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The makers of Dude, Where’s My Car? have done what scores of academics, earnest activists, politically correct anthologists, and well-meaning social workers have failed to do. They have made me, an Indian-American, finally part of Asian America. Their new film, Harold and Kumar Go to White Castle targets the same demographic as Dude, Where’s My Car? But it’s revolutionary because its stars are not Ashton Kucher and Seann William Scott. They are John Cho and Kal Penn aka Kalpen Modi, better known as that Asian guy from American Pie and that Indian guy from National Lampoon’s Van Wilder.

Imagine an Asian film and not one joke about kimchee, Bollywood, arranged marriages, or Chinese takeout. Penn doesn’t have an Apu accent. Cho doesn’t sound like Jackie Chan. Instead, the humor relies on diarrhea, raccoons, burgers, boobs, boils, semen, and pot—tasteless American classics. Harold and Kumar get stoned, get the munchies and crave White Castle burgers. They encounter a cheetah, hang-gliders, and Doogie Hauser, M.D. They also talk about the American dream, and confront police violence and race-baiting.

The odd couple is the staple of buddy films—the experienced white cop and the black rookie is a favorite. But Cho and Penn are both Asian; they are both on the same side of the fence. It’s not like they identify as brothers-in-Asian-arms. But the white youths who constantly harass them make them that when they call them “gay” and ask, who catches and who pitches. It’s a sneaky shorthand for gay=Asian=weird=not-one-of-us. But by putting them on the same team it makes East Asians and South Asians suddenly equal partners in Asian America. Don’t get me wrong. This is too stoned to be a pan-Asian power salute. But Cho and Penn are in the same boat.

It has not always been that way. Because South Asian immigration to the United States happened in force only after 1965 they have been Janardhan-come-lately to Asian America. While civil rights organizations like Asian Law Caucus have valiantly tried to be inclusive, South Asians have often needed their own organizations. So there is South Asians for Kerry and the South Asian Journalists Association alongside Asian Americans and Pacific Islanders for Kerry and the Asian American Journalists Association.

Ever since I moved to America over a decade ago I fit rather uneasily into the box marked Asian and Pacific Islander. For someone used to being Calcuttan rather than even Indian, Asian and Pacific Islander was a big suit to fit into. Though they stuffed us into one little box, the rest of America didn’t really consider Indian-Americans as Asian. A New York Times critic reviewing Jessica Hagedorn’s Charlie Chan is Dead: An Anthology of Contemporary Asian Fiction complained, “Asian America has become a term so hospitable that half the world’s population can squeeze in under its banner.”

The pull of steamed rice seemed a rather tenuous connection binding Indians with Chinese with Koreans. One of the first anthologies on how South Asians fit into Asian America was tellingly called A Part, Yet Apart.

It’s not like South Asians just want to climb out from under the larger shadow of their East Asian peers to claim their place in Asian America. They don’t want to be the add-on, the afterthought Asian. Harold and Kumar’s greatest strength is it lets South Asians and East Asians share equal space even if it’s stoner space.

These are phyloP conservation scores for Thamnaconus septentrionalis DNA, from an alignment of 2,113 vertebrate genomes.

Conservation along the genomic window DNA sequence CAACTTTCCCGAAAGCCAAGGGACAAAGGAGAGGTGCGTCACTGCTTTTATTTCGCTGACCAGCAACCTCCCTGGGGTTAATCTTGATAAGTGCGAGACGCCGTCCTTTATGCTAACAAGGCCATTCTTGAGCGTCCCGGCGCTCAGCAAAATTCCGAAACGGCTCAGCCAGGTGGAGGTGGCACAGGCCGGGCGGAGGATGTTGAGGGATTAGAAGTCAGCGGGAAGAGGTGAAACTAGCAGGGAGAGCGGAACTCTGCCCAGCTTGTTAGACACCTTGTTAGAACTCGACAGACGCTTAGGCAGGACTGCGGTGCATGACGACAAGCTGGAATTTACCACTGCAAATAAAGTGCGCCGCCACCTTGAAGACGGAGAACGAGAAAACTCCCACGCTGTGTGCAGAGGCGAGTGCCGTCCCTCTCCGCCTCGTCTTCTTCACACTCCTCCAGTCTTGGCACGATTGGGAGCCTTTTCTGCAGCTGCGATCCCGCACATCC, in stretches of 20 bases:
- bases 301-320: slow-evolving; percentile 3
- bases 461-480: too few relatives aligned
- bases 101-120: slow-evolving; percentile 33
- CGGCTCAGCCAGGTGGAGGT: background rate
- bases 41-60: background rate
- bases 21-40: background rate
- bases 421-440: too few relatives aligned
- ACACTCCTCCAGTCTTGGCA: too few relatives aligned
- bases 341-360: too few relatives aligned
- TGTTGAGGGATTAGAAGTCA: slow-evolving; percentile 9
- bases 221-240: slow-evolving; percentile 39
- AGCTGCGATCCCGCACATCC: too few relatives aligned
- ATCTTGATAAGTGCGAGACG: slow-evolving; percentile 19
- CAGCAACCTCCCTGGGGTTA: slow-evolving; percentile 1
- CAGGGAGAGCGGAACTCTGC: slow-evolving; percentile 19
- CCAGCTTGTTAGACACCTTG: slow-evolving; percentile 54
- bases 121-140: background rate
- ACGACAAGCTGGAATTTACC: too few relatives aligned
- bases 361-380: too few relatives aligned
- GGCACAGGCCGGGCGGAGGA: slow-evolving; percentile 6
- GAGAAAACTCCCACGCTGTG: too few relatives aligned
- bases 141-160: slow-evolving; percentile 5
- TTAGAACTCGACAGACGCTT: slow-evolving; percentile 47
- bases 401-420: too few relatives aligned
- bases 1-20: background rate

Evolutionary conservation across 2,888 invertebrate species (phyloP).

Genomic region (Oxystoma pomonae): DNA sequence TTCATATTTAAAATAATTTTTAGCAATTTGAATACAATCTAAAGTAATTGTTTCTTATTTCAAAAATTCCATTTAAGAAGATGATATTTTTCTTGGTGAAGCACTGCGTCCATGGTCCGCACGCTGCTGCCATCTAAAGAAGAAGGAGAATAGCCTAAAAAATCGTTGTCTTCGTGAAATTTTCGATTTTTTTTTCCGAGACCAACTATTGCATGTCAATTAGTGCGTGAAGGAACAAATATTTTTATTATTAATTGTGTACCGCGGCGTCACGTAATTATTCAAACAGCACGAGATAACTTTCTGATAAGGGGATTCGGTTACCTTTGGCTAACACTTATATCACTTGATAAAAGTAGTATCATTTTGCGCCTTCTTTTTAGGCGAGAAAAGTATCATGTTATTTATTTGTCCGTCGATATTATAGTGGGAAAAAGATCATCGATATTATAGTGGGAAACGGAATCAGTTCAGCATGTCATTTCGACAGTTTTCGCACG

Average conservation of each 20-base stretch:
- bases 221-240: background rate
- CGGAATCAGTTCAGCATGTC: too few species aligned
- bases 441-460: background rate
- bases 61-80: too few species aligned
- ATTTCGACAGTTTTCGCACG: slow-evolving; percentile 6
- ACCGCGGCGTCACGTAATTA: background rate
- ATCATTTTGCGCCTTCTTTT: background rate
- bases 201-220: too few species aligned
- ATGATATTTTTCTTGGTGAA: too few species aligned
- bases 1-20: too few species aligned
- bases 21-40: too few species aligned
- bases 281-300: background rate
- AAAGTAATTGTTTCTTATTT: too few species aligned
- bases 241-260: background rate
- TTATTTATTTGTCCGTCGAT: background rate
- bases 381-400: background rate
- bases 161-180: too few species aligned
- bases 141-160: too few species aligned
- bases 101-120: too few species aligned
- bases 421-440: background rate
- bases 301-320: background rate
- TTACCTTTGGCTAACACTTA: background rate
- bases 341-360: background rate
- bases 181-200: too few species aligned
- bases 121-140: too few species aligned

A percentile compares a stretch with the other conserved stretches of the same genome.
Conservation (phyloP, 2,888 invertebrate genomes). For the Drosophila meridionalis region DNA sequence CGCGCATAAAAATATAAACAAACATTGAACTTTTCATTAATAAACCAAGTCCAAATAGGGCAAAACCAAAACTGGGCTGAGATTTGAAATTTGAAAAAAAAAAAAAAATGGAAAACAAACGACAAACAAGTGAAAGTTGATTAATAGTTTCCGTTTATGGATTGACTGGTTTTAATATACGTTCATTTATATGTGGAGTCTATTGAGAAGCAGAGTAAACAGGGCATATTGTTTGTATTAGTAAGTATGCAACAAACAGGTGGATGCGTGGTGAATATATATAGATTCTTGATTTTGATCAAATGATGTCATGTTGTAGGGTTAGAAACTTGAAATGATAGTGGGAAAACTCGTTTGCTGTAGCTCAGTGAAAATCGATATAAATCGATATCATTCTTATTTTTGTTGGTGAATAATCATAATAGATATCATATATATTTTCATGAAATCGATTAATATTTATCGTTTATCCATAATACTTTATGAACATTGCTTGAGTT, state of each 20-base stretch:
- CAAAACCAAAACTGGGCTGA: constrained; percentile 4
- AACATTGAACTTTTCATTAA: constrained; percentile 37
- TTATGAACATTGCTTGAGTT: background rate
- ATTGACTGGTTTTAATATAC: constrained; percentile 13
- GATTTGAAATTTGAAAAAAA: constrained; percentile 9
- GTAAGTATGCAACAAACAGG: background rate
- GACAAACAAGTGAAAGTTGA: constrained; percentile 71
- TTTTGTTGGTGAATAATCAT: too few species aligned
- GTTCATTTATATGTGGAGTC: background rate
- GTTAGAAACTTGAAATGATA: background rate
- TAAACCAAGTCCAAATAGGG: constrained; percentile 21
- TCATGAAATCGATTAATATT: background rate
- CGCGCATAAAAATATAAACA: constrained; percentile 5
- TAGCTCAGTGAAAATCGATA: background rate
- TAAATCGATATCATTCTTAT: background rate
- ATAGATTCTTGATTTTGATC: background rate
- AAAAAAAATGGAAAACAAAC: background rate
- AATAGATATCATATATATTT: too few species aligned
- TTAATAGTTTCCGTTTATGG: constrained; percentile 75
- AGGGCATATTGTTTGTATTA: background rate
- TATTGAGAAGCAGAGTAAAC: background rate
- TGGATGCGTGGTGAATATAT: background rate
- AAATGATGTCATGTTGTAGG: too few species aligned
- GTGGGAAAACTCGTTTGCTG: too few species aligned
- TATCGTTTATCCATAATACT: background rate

Of course, it’s not to say Harold and Kumar should be showered with rose petals and serenaded with shehnai. The film is stuffed with as many problems as it is with gags. South Asian Sisters, a group of desi women who have been involved in creative arts with a progressive bent, addressed many of those problems in an open letter to the Asian American community recently.

“Harold and Kumar disappointed us,” says the letter. It goes on to say, “They represented Asian American men as being homophobic, spineless, sex-crazed misogynists. All Asian American men should be outraged! Asian American women? Well, there was one Asian woman, and she was the stereotypical Asian nerd. Queer Asians? There were none. How would they feel safe to come on screen when Harold and Kumar are making homophobic jokes all the time? Working-class Asians? Perhaps there is one—the convenience store owner. He gets beat up by the racist hoodlums, and Harold and Kumar just walk away.”

The points are well taken. Defenders of the film will say these problems are inherent to the genre Harold and Kumar belongs to. They will tell critics to lighten up, or light up and inhale. But there is no reason to just blindly accept the logic that the road to humor has to be paved with jokes that make fun of women and gays and other minorities. But the problem also is people going to a movie from the makers of Dude, Where’s My Car? expecting to be empowered. In its own tasteless way, Harold and Kumar do break stereotypes and show that Asian Americans can be both med-student prodigies and potheads at the same time!

More importantly, thanks to smutty jokes and gross gags, South Asians and East Asians will finally have more in common than rice and an accident of geography. This month Korean monthly KoreAm and Indian glossy Mantram had Cho and Penn on their covers. Two Asian magazines, one movie. Is there no longer an East Asian America and a South Asian America, but just the United States of Asian America? Can we say, “Dude, where’s my ricksha?”

Sandip Roy-Chowdhury is on the editorial board of India Currents and host of UpFront, a newsmagazine show on KALW 91.7 produced by New California Media.